Packing for vacations can be tough, especially if you’re new to traveling. We’ve all been there at some point, but once you learn the basics, you’re set for life.
We get questions about packing toothpaste and other dental products all the time. Everyone needs to follow proper dental hygiene, even on vacations.
In this post, we’ll answer the most commonly asked questions about packing dental care products. You’ll learn how to pack toothpaste in luggage, how much and which types are allowed, and everything else about packing other dental care products, like mouthwash and floss picks.
Can You Bring Toothpaste on a Plane?
According to the TSA (Transport Security Administration), toothpaste is allowed on airplanes, but in limited quantities. That’s because toothpaste is considered a gel, and most airline regulators have set rules for all liquids and gels packed inside hand baggage.
The toothpaste doesn’t have to be in its original packaging, and all types of toothpaste are allowed, regardless of the brand.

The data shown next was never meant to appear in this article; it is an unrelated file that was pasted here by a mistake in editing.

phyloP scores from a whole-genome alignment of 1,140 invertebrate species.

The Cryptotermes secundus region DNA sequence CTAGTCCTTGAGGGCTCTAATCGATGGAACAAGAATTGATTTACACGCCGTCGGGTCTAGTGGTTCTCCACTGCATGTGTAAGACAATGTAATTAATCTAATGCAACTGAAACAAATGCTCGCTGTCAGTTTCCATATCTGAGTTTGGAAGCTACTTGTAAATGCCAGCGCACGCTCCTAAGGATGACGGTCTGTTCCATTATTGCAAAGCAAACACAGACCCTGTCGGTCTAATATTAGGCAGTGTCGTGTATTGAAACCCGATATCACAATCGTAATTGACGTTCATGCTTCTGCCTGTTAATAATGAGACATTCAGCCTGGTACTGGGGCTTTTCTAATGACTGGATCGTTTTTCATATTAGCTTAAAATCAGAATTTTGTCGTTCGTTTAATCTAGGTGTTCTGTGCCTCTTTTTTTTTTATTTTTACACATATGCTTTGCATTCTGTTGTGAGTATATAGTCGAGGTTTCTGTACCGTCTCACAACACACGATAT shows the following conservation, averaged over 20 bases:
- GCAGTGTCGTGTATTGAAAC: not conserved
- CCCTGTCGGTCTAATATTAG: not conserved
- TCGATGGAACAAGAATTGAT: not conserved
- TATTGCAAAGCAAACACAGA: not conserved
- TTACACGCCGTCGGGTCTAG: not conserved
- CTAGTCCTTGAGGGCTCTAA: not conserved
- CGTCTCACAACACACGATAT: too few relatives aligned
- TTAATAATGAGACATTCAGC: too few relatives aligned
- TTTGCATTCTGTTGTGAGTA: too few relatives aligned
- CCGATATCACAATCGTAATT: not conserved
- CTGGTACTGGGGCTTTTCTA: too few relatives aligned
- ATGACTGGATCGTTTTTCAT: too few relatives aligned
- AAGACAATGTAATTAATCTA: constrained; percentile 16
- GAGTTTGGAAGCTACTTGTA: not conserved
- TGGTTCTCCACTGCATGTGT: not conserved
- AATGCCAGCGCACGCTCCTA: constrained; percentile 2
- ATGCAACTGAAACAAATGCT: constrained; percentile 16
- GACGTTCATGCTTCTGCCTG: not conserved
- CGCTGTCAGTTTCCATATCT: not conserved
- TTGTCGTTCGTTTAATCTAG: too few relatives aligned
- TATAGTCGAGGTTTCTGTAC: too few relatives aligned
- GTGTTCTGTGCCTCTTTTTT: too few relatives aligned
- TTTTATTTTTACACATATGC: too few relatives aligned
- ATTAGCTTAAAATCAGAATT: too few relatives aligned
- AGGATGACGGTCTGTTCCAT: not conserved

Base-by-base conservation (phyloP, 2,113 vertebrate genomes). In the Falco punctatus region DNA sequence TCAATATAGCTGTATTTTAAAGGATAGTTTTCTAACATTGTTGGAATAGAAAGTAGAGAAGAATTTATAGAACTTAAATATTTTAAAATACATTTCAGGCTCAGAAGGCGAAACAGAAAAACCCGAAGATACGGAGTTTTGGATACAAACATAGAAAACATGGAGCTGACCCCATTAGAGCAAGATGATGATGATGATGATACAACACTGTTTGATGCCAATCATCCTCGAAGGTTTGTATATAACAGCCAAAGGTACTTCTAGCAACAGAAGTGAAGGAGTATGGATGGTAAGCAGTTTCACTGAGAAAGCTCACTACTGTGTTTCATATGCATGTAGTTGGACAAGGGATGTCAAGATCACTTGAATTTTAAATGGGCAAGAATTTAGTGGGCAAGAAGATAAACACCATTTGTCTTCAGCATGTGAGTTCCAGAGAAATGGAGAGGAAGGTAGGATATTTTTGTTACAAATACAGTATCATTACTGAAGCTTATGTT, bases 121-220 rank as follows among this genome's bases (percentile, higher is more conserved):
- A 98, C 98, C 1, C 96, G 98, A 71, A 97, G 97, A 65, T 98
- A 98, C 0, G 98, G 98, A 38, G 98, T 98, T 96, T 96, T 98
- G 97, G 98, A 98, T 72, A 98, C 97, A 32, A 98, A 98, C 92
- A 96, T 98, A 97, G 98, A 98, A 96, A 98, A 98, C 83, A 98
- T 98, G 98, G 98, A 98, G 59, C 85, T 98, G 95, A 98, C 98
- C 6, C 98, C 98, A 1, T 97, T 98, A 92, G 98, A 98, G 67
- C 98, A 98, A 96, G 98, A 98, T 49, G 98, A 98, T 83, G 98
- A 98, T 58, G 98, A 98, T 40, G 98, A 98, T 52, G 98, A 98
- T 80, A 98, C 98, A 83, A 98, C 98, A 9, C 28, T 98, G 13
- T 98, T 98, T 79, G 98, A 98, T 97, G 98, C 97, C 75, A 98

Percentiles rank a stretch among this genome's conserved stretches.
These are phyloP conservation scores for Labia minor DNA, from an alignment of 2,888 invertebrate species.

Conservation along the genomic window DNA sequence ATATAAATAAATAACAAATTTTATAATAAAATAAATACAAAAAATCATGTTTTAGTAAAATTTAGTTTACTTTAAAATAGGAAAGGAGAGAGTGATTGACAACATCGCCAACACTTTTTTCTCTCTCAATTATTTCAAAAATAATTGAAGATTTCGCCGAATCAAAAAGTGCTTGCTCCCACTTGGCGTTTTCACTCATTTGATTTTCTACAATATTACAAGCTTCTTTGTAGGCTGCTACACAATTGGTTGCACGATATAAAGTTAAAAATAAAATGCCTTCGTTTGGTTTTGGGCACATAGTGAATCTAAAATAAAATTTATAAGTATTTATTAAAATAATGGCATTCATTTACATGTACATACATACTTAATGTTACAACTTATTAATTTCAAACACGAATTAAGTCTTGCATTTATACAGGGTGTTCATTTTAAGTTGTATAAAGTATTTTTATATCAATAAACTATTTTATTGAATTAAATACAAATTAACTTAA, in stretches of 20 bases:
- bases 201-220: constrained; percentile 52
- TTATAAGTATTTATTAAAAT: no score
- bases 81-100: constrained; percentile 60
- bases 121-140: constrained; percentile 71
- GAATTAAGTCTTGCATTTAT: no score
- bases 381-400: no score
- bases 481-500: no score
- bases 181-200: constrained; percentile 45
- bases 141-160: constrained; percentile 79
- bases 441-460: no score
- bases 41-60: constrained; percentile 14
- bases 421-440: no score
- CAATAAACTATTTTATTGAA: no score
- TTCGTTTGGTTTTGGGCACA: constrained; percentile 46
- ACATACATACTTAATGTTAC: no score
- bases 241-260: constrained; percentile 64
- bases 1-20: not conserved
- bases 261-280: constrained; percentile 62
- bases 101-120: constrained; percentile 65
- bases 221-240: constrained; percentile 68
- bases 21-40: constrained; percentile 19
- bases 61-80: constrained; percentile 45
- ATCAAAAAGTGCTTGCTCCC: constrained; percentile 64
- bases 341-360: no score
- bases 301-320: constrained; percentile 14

If you don’t have toothpaste in a small container available, but you do have a larger one, potentially you could just transfer the toothpaste to a smaller container and pack it inside your hand luggage.
Read next: 75 Packing Tips For International Travel
What Size Toothpaste Can You Carry on an Airplane?
In America, toothpaste in hand luggage has to be stored in containers that aren’t larger than 3.4 oz. Other countries that follow the metric system follow this same rule, and toothpaste is limited to 100 ml quantities, which is the equivalent of 3.4 oz.
Usually, you can get a small 1 oz toothpaste in any local store. But if you’re planning on traveling quite often or you have a large family, getting this pack of Colgate 24-pack 1 oz Travel-Size Toothpaste would set you up for a long time.
When it comes to figuring out how long will this 1 oz toothpaste will last, here’s what Colgate has to say.
You can get up to three brushings from each ounce of toothpaste. For a travel size toothpaste with 3.4 ounces in the tube, that means you can expect to get 9 to 10 brushings.